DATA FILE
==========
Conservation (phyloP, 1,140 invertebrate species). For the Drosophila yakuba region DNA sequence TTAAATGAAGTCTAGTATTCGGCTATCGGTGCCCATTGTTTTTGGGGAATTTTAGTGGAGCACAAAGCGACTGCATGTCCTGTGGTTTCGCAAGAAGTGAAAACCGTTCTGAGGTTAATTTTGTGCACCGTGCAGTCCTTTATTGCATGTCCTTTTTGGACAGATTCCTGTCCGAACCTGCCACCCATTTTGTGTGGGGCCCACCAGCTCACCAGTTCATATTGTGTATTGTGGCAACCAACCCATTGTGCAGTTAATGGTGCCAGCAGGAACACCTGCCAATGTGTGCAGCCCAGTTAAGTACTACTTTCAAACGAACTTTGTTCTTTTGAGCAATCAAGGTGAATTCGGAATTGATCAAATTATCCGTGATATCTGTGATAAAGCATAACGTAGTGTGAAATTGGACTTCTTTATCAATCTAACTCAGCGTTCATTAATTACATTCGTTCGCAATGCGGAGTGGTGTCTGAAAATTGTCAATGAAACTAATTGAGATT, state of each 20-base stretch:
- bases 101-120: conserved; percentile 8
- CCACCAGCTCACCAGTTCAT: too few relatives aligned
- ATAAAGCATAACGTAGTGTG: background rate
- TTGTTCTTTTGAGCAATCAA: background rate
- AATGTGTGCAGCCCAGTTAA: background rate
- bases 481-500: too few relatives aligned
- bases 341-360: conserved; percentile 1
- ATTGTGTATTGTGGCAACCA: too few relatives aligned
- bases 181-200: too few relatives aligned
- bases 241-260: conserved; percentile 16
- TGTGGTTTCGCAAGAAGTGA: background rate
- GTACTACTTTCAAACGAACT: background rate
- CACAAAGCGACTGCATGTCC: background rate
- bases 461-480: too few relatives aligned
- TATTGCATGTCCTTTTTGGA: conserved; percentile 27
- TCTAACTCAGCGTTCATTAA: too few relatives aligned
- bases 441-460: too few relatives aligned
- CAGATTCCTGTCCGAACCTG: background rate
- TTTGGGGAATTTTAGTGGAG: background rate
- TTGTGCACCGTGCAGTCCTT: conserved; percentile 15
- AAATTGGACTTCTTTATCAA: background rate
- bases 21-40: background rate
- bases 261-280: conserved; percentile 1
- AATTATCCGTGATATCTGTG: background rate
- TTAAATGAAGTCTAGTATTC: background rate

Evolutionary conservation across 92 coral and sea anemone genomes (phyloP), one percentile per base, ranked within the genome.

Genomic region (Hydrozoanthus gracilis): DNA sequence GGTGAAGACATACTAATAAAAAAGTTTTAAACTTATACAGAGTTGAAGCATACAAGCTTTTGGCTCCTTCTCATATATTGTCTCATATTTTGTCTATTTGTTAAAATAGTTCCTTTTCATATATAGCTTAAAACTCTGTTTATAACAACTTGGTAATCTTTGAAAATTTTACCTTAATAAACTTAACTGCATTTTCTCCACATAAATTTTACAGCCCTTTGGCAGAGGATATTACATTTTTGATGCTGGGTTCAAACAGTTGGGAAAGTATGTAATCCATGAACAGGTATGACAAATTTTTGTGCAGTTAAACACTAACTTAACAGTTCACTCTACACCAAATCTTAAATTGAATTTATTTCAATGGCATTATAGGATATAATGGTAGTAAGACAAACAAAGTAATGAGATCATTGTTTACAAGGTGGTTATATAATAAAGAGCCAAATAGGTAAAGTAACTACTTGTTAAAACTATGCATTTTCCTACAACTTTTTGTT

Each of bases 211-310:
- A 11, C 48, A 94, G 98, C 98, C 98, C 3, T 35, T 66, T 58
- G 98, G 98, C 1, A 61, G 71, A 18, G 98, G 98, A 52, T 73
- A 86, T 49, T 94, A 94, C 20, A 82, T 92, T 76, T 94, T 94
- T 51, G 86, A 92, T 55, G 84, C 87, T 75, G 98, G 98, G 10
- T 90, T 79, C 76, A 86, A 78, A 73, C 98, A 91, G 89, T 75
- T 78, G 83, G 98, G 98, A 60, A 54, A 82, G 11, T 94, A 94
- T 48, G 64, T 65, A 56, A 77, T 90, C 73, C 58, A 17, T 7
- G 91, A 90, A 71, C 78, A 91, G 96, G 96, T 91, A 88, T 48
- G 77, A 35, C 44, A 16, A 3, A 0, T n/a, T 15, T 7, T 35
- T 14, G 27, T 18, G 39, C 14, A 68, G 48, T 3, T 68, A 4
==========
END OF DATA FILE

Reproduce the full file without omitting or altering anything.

Conservation (phyloP, 1,140 invertebrate species). For the Drosophila yakuba region DNA sequence TTAAATGAAGTCTAGTATTCGGCTATCGGTGCCCATTGTTTTTGGGGAATTTTAGTGGAGCACAAAGCGACTGCATGTCCTGTGGTTTCGCAAGAAGTGAAAACCGTTCTGAGGTTAATTTTGTGCACCGTGCAGTCCTTTATTGCATGTCCTTTTTGGACAGATTCCTGTCCGAACCTGCCACCCATTTTGTGTGGGGCCCACCAGCTCACCAGTTCATATTGTGTATTGTGGCAACCAACCCATTGTGCAGTTAATGGTGCCAGCAGGAACACCTGCCAATGTGTGCAGCCCAGTTAAGTACTACTTTCAAACGAACTTTGTTCTTTTGAGCAATCAAGGTGAATTCGGAATTGATCAAATTATCCGTGATATCTGTGATAAAGCATAACGTAGTGTGAAATTGGACTTCTTTATCAATCTAACTCAGCGTTCATTAATTACATTCGTTCGCAATGCGGAGTGGTGTCTGAAAATTGTCAATGAAACTAATTGAGATT, state of each 20-base stretch:
- bases 101-120: conserved; percentile 8
- CCACCAGCTCACCAGTTCAT: too few relatives aligned
- ATAAAGCATAACGTAGTGTG: background rate
- TTGTTCTTTTGAGCAATCAA: background rate
- AATGTGTGCAGCCCAGTTAA: background rate
- bases 481-500: too few relatives aligned
- bases 341-360: conserved; percentile 1
- ATTGTGTATTGTGGCAACCA: too few relatives aligned
- bases 181-200: too few relatives aligned
- bases 241-260: conserved; percentile 16
- TGTGGTTTCGCAAGAAGTGA: background rate
- GTACTACTTTCAAACGAACT: background rate
- CACAAAGCGACTGCATGTCC: background rate
- bases 461-480: too few relatives aligned
- TATTGCATGTCCTTTTTGGA: conserved; percentile 27
- TCTAACTCAGCGTTCATTAA: too few relatives aligned
- bases 441-460: too few relatives aligned
- CAGATTCCTGTCCGAACCTG: background rate
- TTTGGGGAATTTTAGTGGAG: background rate
- TTGTGCACCGTGCAGTCCTT: conserved; percentile 15
- AAATTGGACTTCTTTATCAA: background rate
- bases 21-40: background rate
- bases 261-280: conserved; percentile 1
- AATTATCCGTGATATCTGTG: background rate
- TTAAATGAAGTCTAGTATTC: background rate

Evolutionary conservation across 92 coral and sea anemone genomes (phyloP), one percentile per base, ranked within the genome.

Genomic region (Hydrozoanthus gracilis): DNA sequence GGTGAAGACATACTAATAAAAAAGTTTTAAACTTATACAGAGTTGAAGCATACAAGCTTTTGGCTCCTTCTCATATATTGTCTCATATTTTGTCTATTTGTTAAAATAGTTCCTTTTCATATATAGCTTAAAACTCTGTTTATAACAACTTGGTAATCTTTGAAAATTTTACCTTAATAAACTTAACTGCATTTTCTCCACATAAATTTTACAGCCCTTTGGCAGAGGATATTACATTTTTGATGCTGGGTTCAAACAGTTGGGAAAGTATGTAATCCATGAACAGGTATGACAAATTTTTGTGCAGTTAAACACTAACTTAACAGTTCACTCTACACCAAATCTTAAATTGAATTTATTTCAATGGCATTATAGGATATAATGGTAGTAAGACAAACAAAGTAATGAGATCATTGTTTACAAGGTGGTTATATAATAAAGAGCCAAATAGGTAAAGTAACTACTTGTTAAAACTATGCATTTTCCTACAACTTTTTGTT

Each of bases 211-310:
- A 11, C 48, A 94, G 98, C 98, C 98, C 3, T 35, T 66, T 58
- G 98, G 98, C 1, A 61, G 71, A 18, G 98, G 98, A 52, T 73
- A 86, T 49, T 94, A 94, C 20, A 82, T 92, T 76, T 94, T 94
- T 51, G 86, A 92, T 55, G 84, C 87, T 75, G 98, G 98, G 10
- T 90, T 79, C 76, A 86, A 78, A 73, C 98, A 91, G 89, T 75
- T 78, G 83, G 98, G 98, A 60, A 54, A 82, G 11, T 94, A 94
- T 48, G 64, T 65, A 56, A 77, T 90, C 73, C 58, A 17, T 7
- G 91, A 90, A 71, C 78, A 91, G 96, G 96, T 91, A 88, T 48
- G 77, A 35, C 44, A 16, A 3, A 0, T n/a, T 15, T 7, T 35
- T 14, G 27, T 18, G 39, C 14, A 68, G 48, T 3, T 68, A 4